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I love you: Forever and ever a poor password
Image: Staff Unit Information Security

Why does it have to be so complicated?

Upper and lower case letters, at least 11 to 16 characters, but preferably even longer, and in any case, please add numbers and special characters; the specifications for a secure password are very complicated. A change of perspective makes it clear that these specifications are nevertheless useful. As a hacker, there are at least two lucrative methods for password theft: phishing and brute force. In the latter case, hackers use ready-made tools and fast computers to try out millions of possible combinations per second when logging in, for example. The bingo game lasts until the door to the computer or e-mail inbox is open. However, the longer (and more complex) the password, the more difficult it is for the hackers' tools and computers. For an 11-character password with special characters, numbers, upper and lower case letters, a standard processor can take up to 11,000 years. So the rule of thumb is: the simpler and shorter a password is, the easier it is to crack.

How do I do that?

There are several ways to create a password that is as hard to guess as possible. A simple but effective one is the so-called "mnemonic method". It works in three simple steps:

  1. Choose a quote or the beginning of a poem, song or novel. It is even safer to think of a sentence completely. As an example, let's choose the sentence, "In the morning I get up and brush my teeth!"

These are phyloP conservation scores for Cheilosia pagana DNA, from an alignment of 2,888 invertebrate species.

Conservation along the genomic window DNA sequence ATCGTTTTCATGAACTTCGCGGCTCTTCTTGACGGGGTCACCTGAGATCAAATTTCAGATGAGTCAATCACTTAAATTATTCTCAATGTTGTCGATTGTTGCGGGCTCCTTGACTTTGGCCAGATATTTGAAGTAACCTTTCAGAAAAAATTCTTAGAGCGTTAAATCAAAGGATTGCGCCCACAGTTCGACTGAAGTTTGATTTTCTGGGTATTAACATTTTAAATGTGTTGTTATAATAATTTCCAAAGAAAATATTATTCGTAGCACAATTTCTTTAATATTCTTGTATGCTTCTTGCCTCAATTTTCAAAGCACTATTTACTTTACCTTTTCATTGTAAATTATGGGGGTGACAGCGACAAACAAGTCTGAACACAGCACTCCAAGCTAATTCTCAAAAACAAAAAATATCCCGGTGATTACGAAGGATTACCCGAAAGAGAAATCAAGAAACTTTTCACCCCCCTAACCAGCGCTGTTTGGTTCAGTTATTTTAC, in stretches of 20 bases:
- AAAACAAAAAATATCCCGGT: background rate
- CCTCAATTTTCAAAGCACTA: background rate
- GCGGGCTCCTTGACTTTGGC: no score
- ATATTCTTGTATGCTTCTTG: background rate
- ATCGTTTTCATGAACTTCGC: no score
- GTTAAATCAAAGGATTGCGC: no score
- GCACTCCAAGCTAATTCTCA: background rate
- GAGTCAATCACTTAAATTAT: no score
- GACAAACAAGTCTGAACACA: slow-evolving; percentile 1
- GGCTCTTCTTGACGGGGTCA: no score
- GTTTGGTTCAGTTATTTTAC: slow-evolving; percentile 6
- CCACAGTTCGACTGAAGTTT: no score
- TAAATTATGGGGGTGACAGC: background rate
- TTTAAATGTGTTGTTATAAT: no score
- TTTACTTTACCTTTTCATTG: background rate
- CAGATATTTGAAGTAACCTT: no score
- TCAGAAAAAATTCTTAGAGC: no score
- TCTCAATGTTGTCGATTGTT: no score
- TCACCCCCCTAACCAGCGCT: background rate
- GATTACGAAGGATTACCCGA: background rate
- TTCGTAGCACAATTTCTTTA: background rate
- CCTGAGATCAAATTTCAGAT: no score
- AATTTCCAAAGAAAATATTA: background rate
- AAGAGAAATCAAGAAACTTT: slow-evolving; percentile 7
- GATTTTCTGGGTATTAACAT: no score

2. From this sentence, take only the first letters of each word and leave numbers and punctuation marks as they are: "ItmIguabmt".
  3. In the last step, replace single letters with similar looking special characters (e.g. a with @): "ItmIgu@bmt!".

The password created in this way contains all the important specifications, is sufficiently long and can be derived again at any time using the mnemonic. However, you should not use the mentioned example, it is no longer secret. Alternatively, you can also use whole sentences as a password. Above all, it is important that your password is sufficiently long. But also pay attention to the character limit of the respective application for the password.

Also take a look at the password policy and the possibility to change the password. By the way, regular password changes are no longer up to date. If you have a strong password, you can use it until hackers crack it or you fall victim to a phishing attack.

Make your life easier.

  • Use a password manager like KeePass, which allows you to manage account credentials securely, easily and quickly. With KeePass, you don't have to remember each of your passwords, just a single master password. Learn more about KeePass.
  • Don't use the same password everywhere. If your password gets into the hands of hackers, they'll have access to all your accounts (and they'll definitely try that too).
  • Where possible, use two-factor authentication in addition to your password. If this is enabled, you will need a second factor to log in. The most prominent example of a second factor is the TANs you need for online banking. If hackers have captured your password, they still need the second factor (e.g. the TAN) to log in. For an increasing number of web services, you can use two-factor authentication at Philipps-Universität.
  • Stop using password sheets. They are insecure and inconvenient. Instead, use a password manager that also provides you with your password in digital form. The change is worth it!
  • Your password is secret! Do not give it to anyone! Only you are allowed to know it.